The idea for Project Ember came about while watching YouTube videos of all the awesome projects people were doing with breadboard-based computers using 6502 and 6800 CPUs, arcade emulators running in hardware on FPGAs, and old conference videos from Hackaday, GDC (Game Developer Conference), and many local hacker gatherings. The kicker was watching Ben Eater and his videos on 6502 and discrete circuit breadboard computers, timing circuits, and more. He explains things in a way that all the years of formal learning didn’t, this is where it finally clicked.
From there it was just a matter of learning everything there was to know about game and computer system design, programming, and implementation, both in software using emulation and in hardware. Once I felt I had a grasp on how I might accomplish the task, I began researching previous CPU and GPU designs (Though in our case retro ‘GPU’s are more like video chips than what we think of modern GPUs), learning the details of each and every home video game console and computer of the 1970s and 80s, as well as many of the arcade boards of the time.
Armed with this newfound knowledge, I set out to design my first CPU. I made some initial executive decisions, like 32-bit, little-endian, load/store RISC architecture, etc. Some of these decisions, like 32-bit, are more for ease of development than historical accuracy, since programming in assembly on 8-bit CPUs was not done for fun back in the day, but because there was no other option for low-cost hardware. If the people programming for the Atari 2600 could have done so on a 32-bit CPU, I’m certain they would have as well! Once I had the basic instruction set designed, I created a very simple assembler and emulator for the CPU to test it out in theory.
The next logical step was to design a video chip. I decided to go with something very similar to the TI 9918 (as many of the systems of the time did) with various tiled display modes and some sprites. Also, since each display mode is a separate entity, I could just implement one at a time, the first being a 80x44 tiled text mode with a 16x16 character 1-bit font containing up to 256 tiles. The first half of the initial font tileset was text and special characters, leaving the second half for graphics characters and other things. Later, I added sprites and other modes which allowed for moving objects on the screen, color tilesets, and scrolling or rotating backgrounds.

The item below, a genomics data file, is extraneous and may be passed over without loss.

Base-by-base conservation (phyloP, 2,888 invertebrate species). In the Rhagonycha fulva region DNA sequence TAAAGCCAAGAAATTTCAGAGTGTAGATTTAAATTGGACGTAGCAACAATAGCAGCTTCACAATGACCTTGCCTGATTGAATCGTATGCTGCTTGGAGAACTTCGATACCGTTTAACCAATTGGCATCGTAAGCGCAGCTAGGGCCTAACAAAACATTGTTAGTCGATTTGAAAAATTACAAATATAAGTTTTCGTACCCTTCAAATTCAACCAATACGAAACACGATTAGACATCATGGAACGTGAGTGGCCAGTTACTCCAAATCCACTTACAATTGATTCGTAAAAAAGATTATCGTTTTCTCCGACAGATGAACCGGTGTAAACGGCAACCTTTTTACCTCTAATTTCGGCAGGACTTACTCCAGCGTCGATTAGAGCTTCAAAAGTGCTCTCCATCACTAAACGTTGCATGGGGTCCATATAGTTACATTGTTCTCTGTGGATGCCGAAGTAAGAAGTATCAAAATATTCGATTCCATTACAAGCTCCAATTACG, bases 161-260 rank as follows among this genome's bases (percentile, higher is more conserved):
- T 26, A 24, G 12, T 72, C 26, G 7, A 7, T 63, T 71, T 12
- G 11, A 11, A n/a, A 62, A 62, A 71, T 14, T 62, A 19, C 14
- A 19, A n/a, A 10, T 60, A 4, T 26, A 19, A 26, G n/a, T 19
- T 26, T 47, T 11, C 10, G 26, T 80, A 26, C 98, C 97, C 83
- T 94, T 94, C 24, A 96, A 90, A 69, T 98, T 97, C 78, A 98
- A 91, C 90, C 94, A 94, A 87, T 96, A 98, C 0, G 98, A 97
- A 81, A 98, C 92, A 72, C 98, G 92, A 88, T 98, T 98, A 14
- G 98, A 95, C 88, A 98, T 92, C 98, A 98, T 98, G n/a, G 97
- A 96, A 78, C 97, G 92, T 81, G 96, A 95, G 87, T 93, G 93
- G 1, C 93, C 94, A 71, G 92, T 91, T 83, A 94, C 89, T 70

With a basic CPU and GPU implemented in the emulator, I next added an interrupt controller and IO support. This allowed keyboard and gamepad input. Keyboard support meant I could write a basic monitor program to display memory values or run programs, basically allowing interactions with the machine when running in the emulator.
At this point, I had the basics needed to implement simple applications and games, albeit without sound. However, my simple assembler was not up to the task. After some additional research, I decided to implement a native back-end assembler for Ember32 assembly language in LLVM. There were other suites I could have used, like gcc, however, longer-term I wanted to be able to write higher-level language applications for the system. Not only C/C++, but also RUST, Swift, or any number of others. These languages are primarily supported on LLVM, so that is what I decided to use.
Integrating Ember into an LLVM backend was considerably more complicated than I imagined, based on what little documentation and information I managed to find on the web. What I thought would take a few weekends, ended up taking many weeks of hacking, with my day job and other distractions. However, I did manage to get it working and output Ember32 Elf files.
The next step was to implement an ELF loader in the emulator, and also support for DWARF debugging info in the ELF. So now I can load and run LLVM-generated ELF executables in the Ember emulator, and use the runtime debugger to step through the source running on...Read more »